Sometimes everything just falls into place.
I attended a special event yesterday at Chicago Union Station, unveiling a new artwork in the Station’s new/old Metropolitan Lounge, located in the lower southeast corner of the building.
The piece was created by Ashley Pastore, a graduate of The School of the Art Institute’s M.F.A. program in Print Media, as part of the ongoing restoration and rehabilitation of the Station. This week’s announcement of a proposed addition to the Station is only the latest in a multi-year effort to bring this magnificent building back to its original glory. Pastore’s involvement was coordinated through the MS program in Historic Preservation at the School of the Art Institute.
Pastore’s four-part mural, below
These are images that were part of her creative process:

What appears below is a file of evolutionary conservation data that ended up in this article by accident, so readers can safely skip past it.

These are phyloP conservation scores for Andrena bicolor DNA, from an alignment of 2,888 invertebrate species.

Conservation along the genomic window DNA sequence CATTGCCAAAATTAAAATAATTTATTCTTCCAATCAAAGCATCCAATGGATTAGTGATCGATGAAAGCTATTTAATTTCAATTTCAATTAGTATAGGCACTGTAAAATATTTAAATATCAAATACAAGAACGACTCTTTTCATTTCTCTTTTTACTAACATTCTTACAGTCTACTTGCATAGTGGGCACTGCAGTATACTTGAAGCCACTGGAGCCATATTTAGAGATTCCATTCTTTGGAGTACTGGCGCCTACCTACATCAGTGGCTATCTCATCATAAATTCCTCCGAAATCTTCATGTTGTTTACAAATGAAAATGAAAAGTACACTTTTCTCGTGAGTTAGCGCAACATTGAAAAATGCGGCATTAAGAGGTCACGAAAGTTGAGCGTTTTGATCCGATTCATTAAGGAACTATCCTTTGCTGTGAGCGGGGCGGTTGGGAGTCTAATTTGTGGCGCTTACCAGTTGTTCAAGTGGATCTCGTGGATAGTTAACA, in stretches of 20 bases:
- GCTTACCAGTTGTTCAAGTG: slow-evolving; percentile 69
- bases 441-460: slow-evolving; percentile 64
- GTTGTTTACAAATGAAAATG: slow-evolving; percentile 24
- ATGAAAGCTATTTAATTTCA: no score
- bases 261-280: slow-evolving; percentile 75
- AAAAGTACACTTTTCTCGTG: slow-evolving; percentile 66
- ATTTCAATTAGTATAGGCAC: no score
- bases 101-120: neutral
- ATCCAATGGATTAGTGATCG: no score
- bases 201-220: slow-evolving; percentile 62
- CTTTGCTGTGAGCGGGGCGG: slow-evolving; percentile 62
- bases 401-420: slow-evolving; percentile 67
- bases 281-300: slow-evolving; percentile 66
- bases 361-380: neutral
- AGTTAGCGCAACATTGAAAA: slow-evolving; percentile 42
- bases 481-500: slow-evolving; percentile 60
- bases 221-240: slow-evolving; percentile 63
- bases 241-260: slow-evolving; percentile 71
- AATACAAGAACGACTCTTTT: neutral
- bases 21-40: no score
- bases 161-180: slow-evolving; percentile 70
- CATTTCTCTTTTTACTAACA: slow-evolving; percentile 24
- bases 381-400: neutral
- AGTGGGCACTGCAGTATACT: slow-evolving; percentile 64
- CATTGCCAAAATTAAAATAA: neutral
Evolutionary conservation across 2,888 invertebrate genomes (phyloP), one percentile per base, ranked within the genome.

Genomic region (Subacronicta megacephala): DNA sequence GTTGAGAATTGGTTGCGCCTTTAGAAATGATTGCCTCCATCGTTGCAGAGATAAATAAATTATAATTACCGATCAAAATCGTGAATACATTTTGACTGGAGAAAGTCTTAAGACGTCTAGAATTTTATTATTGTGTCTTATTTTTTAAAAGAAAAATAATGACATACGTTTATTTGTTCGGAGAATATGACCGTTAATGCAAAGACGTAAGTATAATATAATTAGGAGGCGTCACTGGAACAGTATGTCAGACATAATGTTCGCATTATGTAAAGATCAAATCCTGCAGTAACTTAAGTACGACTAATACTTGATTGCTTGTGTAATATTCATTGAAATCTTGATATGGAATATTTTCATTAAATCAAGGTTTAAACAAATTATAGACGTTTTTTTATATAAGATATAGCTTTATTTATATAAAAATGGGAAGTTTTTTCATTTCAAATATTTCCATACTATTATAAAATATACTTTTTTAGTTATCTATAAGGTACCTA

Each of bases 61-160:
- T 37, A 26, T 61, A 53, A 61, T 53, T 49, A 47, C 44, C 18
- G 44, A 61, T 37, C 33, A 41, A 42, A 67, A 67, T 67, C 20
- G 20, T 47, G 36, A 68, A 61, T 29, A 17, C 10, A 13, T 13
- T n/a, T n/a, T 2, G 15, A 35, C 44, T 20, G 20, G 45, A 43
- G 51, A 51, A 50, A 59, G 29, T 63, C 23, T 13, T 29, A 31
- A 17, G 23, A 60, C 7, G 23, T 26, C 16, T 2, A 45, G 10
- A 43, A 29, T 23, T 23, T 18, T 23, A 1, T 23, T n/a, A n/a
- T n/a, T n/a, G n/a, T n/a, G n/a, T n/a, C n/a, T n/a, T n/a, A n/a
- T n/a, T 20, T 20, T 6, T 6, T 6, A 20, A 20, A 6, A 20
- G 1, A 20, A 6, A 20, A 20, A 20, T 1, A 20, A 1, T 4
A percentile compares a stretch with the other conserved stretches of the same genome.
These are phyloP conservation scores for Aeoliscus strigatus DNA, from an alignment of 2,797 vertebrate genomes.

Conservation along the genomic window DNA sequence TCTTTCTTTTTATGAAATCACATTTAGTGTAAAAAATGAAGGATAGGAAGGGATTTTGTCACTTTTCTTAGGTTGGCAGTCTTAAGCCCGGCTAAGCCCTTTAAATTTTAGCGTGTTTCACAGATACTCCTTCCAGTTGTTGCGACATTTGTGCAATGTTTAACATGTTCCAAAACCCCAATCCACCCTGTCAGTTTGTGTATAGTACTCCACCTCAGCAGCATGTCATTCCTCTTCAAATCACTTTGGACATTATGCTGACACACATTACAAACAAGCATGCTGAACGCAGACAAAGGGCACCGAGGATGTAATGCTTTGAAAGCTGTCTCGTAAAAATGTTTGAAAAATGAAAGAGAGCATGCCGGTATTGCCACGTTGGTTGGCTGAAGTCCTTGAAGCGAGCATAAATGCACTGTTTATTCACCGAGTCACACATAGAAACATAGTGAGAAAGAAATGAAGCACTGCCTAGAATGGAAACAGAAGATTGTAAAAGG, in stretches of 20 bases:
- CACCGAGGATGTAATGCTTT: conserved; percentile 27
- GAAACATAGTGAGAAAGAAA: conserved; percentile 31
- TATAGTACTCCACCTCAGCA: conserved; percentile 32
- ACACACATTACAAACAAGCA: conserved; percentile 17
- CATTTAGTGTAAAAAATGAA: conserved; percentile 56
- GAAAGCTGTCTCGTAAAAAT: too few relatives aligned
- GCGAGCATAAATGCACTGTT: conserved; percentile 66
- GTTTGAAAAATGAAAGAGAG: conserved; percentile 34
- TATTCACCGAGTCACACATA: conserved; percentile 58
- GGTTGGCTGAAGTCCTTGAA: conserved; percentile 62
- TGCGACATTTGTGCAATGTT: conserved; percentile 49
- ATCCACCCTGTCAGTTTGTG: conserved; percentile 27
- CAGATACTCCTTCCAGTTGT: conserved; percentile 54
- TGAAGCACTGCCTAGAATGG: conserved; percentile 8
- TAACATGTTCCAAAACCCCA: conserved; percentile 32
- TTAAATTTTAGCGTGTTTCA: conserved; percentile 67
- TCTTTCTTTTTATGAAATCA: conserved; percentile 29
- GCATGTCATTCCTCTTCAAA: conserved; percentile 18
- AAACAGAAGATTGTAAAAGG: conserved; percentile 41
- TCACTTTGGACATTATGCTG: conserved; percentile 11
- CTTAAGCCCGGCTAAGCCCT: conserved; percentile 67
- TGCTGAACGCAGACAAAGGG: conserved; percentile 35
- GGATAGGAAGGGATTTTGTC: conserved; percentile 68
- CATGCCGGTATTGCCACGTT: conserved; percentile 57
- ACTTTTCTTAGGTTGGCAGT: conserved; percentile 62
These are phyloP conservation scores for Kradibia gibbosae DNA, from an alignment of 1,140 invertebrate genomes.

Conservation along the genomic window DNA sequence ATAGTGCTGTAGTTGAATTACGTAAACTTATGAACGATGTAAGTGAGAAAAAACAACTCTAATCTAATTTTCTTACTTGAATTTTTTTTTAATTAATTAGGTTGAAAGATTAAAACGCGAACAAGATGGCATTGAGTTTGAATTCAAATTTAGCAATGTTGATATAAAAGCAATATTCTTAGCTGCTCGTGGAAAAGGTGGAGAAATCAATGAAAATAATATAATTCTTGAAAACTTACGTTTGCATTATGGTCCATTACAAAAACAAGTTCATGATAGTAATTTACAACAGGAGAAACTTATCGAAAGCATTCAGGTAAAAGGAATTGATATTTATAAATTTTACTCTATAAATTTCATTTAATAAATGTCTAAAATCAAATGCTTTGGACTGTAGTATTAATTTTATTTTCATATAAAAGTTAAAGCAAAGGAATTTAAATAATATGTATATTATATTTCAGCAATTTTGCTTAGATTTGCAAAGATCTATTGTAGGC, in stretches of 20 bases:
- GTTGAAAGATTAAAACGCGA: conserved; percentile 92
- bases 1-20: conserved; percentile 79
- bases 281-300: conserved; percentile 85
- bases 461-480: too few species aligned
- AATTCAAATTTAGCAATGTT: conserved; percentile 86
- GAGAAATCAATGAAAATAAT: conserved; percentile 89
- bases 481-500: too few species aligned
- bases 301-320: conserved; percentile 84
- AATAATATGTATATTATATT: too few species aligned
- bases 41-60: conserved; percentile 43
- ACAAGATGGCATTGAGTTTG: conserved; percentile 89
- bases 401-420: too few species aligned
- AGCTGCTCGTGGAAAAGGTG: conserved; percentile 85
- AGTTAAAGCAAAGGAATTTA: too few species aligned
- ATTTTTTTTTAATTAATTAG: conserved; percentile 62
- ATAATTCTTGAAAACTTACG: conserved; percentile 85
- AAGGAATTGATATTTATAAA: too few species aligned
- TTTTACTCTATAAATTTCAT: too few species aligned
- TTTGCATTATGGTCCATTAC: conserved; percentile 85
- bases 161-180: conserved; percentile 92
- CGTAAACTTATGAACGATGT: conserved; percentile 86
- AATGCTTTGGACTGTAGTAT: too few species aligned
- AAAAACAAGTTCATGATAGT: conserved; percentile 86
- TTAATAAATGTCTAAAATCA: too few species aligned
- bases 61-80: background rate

While the wallpaper fragments were the tangible inspiration, the intangible inspiration came from a 2016 article in the New York Times by Gabriel Kahane, entitled “How the Amtrak Dining Car Could Heal the Nation.” The image below summarizes how Pastore thought about the piece:
What struck me was her insight that “traveling by train encourages us to spend time experiencing the landscape and allows us the opportunity to appreciate the different viewpoints of the people we meet while traveling. The article talks about how within the Amtrak dining car there is space and time for people of varying backgrounds to converse and actually hear one another.”
The intimacy and relaxation suggested by her statement struck a chord with me. A couple of hours before I saw this, I had been reading an article by Ned Kaufman, “Moving Forward: Futures for a Preservation Movement.” He concluded that article by writing that preservationists “should never forget that their most enduring strategic strengths are cultural, historical, aesthetic, and communitarian; and that broad, lasting success can come only from them.”
This is how art works, tying the strands of history and humanity together. I’m so glad I went to that art opening.